DTI investigates Queens Moat

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THE DEPARTMENT of Trade and Industry has launched an investigation into Queens Moat Houses, following allegations of unlawful dividend payments and property deals.

John Bairstow, the founding chairman and one of several directors to resign, yesterday welcomed the move: 'I said weeks ago that if there is something worth looking in to I will co-operate fully, as I'm sure will other former directors.'

The DTI inspectors, Adrian Burn of accountants BDO Binder Hamlyn, and Patrick Phillips QC, have been appointed under section 432 of the Companies Act, which covers cases of suspected fraud, misconduct or withholding information from shareholders. They have wide-ranging powers to demand the production of documents and information from witnesses.

Last week David Howell, the former Tory minister, and John Gale, a former National Westminster banker, resigned as directors of QMH after criticism of their failure to spot the company's unfolding financial crisis.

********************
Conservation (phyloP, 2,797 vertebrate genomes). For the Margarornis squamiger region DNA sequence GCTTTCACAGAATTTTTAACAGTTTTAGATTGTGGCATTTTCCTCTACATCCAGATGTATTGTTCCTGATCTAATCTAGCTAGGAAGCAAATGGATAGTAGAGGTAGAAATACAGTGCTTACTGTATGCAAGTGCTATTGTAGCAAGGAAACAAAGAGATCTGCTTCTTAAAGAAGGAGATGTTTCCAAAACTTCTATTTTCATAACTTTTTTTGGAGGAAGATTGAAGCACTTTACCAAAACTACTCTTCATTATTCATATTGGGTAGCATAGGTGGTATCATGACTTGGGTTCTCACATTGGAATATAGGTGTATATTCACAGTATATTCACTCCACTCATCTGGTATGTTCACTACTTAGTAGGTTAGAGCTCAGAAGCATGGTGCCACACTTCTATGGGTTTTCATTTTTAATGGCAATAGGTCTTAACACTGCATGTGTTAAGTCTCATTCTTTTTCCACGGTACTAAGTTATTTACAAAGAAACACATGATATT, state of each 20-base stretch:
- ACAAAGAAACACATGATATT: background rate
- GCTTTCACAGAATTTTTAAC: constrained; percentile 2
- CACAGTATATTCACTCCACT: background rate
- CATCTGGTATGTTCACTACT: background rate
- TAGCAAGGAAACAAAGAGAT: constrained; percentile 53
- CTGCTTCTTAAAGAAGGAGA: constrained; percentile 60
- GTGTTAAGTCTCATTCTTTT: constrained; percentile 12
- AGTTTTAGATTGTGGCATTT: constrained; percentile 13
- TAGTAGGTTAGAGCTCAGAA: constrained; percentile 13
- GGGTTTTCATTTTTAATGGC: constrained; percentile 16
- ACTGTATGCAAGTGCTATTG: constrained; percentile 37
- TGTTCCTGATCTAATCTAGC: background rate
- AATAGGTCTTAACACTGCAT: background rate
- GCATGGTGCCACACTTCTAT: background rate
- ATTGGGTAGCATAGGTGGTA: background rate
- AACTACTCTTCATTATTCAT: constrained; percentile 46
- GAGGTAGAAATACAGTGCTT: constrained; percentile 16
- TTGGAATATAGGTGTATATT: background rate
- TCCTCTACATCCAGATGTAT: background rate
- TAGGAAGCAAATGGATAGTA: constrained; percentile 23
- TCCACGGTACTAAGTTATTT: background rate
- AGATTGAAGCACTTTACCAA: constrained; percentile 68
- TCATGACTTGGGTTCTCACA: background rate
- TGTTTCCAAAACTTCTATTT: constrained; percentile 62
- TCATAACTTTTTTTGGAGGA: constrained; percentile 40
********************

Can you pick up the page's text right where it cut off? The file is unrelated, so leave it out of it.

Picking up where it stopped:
Earlier this month QMH announced pre-tax losses of pounds 1.04bn and debts of pounds 1.2bn in 1992. Andrew Coppel, new chief executive, disclosed he had told the DTI and Stock Exchange of three years of possibly 'unlawful' dividend payments, and property deals in Germany that broke the Companies Act because shareholders were not informed.

The DTI inspectors have not said which areas of the company's accounts they will investigate. But a statement from QMH implies it is the matters that the company brought to their attention. QMH said it 'welcomes the announcement . . . that inspectors have been appointed to look into various matters drawn to the department's attention by the company. The board of Queens Moat believes that it is in the best interests of shareholders and creditors that matters should be fully investigated.'

Mr Bairstow, who resigned on 20 August, five months after the company's shares were suspended at 47.5p, hoped the investigation would also look into the disputed property valuations.

Weatherall Green & Smith and Jones Lang Wootton came up with valuations that differed by pounds 1bn. The Royal Institution of Chartered Surveyors called in both firms to explain their reasons for the difference, and an announcement is expected next week.